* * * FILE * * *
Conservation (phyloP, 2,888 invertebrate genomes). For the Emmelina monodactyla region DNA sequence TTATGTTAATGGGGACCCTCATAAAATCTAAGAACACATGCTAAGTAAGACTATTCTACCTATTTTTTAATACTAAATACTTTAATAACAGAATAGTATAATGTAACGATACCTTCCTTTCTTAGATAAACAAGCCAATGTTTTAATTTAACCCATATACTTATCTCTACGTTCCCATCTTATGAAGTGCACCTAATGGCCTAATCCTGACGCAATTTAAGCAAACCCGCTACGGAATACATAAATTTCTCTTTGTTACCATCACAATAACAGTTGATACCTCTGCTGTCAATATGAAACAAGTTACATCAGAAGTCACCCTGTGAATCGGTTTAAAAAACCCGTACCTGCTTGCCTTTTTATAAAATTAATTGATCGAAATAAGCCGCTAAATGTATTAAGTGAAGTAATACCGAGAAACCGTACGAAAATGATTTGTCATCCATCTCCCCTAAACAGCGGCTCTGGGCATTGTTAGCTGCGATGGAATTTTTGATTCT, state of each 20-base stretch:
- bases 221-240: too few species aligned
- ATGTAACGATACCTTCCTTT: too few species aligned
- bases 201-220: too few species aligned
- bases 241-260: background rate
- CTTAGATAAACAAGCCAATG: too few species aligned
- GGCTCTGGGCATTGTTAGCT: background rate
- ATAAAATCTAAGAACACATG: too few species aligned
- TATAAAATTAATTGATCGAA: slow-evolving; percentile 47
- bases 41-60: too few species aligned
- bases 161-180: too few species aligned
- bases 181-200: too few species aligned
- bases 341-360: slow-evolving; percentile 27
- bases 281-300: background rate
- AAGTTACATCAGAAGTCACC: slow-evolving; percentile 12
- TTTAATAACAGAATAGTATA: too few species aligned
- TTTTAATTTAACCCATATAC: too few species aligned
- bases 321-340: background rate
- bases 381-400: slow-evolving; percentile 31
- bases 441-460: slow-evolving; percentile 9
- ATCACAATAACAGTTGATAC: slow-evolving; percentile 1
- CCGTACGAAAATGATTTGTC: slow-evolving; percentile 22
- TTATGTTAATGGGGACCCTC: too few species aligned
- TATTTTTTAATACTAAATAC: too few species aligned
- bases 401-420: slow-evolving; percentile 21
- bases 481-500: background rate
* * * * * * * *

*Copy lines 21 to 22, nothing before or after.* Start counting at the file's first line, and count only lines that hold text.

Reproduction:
- ATCACAATAACAGTTGATAC: slow-evolving; percentile 1
- CCGTACGAAAATGATTTGTC: slow-evolving; percentile 22